# Can the increase of entropy be decreased?

I know in an isolated system entropy always tends to increase, but what about the speed of that increase (e.g. the acceleration of entropy-the derivative of its speed)? Is there any law or relation giving the rate of that increase? Can it be decreased? (I am not asking here about a way to decrease entropy itself but its rate of increase-is it always increasing, too, is it constant, or can it be decreased?) Also, is there any difference in the answer of the question if it is asked for isolated and for non-isolated (both closed and open) systems?

Can anybody show me any links to work done on the subject? Or if there isn't any such work explain me what are the reasons why nobody has tackled the issue up until now (e.g. impossibility of experimental verification, lack of theoretical framework to put the question in, difficulty to make a sound mathematical model and so on)?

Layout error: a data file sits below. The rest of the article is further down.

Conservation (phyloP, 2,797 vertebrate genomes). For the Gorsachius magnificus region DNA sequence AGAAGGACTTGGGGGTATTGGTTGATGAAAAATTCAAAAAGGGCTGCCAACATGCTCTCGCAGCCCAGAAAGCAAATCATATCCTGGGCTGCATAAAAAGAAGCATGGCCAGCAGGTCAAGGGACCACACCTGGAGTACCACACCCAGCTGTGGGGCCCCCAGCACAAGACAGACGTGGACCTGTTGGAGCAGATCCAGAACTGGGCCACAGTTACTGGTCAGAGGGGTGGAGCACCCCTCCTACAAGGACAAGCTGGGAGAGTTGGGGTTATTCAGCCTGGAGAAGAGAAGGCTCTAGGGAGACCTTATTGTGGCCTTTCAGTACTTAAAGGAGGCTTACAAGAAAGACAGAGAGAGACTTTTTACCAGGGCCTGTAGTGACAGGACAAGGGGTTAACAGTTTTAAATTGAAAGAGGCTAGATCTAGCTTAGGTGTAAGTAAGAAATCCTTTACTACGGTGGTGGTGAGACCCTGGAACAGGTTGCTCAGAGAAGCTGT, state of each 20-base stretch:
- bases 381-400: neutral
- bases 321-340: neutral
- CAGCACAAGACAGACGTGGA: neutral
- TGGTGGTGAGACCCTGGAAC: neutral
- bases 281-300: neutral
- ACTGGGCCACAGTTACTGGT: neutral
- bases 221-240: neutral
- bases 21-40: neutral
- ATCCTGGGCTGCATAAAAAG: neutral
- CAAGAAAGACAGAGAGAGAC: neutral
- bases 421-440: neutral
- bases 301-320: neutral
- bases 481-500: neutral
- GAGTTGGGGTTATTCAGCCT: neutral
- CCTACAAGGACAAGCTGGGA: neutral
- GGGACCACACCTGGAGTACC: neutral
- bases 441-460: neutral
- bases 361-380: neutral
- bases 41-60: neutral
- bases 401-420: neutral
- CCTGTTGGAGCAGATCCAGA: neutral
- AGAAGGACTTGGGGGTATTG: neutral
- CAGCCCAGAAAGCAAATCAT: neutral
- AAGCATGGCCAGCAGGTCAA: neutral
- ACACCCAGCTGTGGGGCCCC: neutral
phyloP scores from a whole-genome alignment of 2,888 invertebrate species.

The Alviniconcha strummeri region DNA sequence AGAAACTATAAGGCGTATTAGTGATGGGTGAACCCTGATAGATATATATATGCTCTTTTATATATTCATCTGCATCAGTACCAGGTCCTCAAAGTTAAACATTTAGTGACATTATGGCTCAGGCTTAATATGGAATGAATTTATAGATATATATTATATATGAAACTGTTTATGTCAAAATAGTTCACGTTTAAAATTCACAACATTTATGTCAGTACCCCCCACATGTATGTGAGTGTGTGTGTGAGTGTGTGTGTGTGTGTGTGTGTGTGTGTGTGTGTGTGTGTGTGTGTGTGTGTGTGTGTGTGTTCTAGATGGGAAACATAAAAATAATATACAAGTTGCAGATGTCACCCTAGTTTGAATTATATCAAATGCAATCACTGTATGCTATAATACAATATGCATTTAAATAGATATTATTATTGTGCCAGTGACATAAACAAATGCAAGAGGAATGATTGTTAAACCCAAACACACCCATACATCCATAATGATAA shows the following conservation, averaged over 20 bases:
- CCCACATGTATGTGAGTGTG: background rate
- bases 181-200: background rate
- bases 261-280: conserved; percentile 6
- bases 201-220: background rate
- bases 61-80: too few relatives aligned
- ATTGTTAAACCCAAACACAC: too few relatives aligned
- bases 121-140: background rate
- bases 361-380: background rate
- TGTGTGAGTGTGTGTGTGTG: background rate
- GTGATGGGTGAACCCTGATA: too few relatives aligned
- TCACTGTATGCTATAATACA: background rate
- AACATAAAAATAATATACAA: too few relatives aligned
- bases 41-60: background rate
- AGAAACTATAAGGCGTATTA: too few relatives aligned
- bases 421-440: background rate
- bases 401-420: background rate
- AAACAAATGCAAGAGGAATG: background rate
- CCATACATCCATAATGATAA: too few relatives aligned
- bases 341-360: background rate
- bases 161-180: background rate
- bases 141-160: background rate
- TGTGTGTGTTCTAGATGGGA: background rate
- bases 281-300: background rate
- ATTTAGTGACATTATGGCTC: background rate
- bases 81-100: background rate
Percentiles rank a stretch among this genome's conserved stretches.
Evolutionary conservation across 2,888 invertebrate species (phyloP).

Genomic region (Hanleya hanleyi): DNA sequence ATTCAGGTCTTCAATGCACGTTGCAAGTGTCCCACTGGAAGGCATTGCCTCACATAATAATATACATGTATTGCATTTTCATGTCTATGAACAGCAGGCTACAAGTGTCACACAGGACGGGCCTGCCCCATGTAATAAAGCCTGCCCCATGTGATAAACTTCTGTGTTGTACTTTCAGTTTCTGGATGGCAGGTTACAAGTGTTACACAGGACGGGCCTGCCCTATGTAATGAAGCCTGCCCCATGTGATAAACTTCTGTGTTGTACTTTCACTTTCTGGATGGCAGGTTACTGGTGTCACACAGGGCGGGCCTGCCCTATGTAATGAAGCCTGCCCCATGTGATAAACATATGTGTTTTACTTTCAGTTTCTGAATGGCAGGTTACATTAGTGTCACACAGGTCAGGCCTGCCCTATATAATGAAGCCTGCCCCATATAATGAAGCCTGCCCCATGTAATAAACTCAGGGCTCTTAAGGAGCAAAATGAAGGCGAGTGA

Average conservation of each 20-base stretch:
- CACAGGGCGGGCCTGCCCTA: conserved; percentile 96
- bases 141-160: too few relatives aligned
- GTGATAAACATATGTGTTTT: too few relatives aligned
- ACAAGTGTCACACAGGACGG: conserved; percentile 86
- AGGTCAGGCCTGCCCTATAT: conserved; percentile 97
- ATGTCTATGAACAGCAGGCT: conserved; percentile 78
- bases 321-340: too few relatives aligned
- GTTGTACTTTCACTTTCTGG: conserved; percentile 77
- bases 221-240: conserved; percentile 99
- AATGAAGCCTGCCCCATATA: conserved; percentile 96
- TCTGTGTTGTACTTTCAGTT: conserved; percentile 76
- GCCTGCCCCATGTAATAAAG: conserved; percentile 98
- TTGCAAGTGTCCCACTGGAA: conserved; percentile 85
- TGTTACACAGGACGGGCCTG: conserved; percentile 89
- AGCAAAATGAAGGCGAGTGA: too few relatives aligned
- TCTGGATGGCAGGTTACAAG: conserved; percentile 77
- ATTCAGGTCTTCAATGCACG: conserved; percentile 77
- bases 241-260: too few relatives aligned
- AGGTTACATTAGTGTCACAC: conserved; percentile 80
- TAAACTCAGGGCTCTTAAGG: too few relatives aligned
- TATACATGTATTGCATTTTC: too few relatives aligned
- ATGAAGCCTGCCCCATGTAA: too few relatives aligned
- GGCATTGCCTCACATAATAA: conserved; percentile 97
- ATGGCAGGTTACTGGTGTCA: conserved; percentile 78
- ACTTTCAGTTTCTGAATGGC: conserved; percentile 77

Thank you in advance.

• I believe your first statement should say "isolated system". A closed system can exchange heat with its surroundings, so it can be cooled and experience a decrease in entropy (although this might just be different definitions). – John Mar 3 '17 at 21:11
• In addition, the entropy will not increase indefinitely. It will reach a maximum eventually, so I guess a quick answer to your question is that yes, the rate of increase will eventually decrease to zero. – John Mar 3 '17 at 21:12
• Thank you for the remark, I will correct it in a minute. Just wait a little bit. The mistake is on my side. – Yordan Yordanov Mar 3 '17 at 21:15
• Is it better now? – Yordan Yordanov Mar 3 '17 at 21:20
• Entropy is only always increasing for isolated systems. There is no such restrictions on entropy if your system is either open or closed. Also, I have just said that the rate of increase will decrease to zero eventually. – John Mar 3 '17 at 21:26

However, I understand your question. Imagine a bottle with some gas trapped inside that you might prepare as an isolated system in equilibrium with an entropy $S_1$. Then, if the gas is released to let fill the entire room, after some time, it will reach again the equilibrium with an entropy $S_2>S_1$. As I said before, you can only have entropy at the initial and the final states, because there is no equilibrium intermediate state, therefore there's no rate of change in the entropy. In addition, that system had changed its entropy because it wasn't isolated, there had to be some external agent to open the bottle. Right?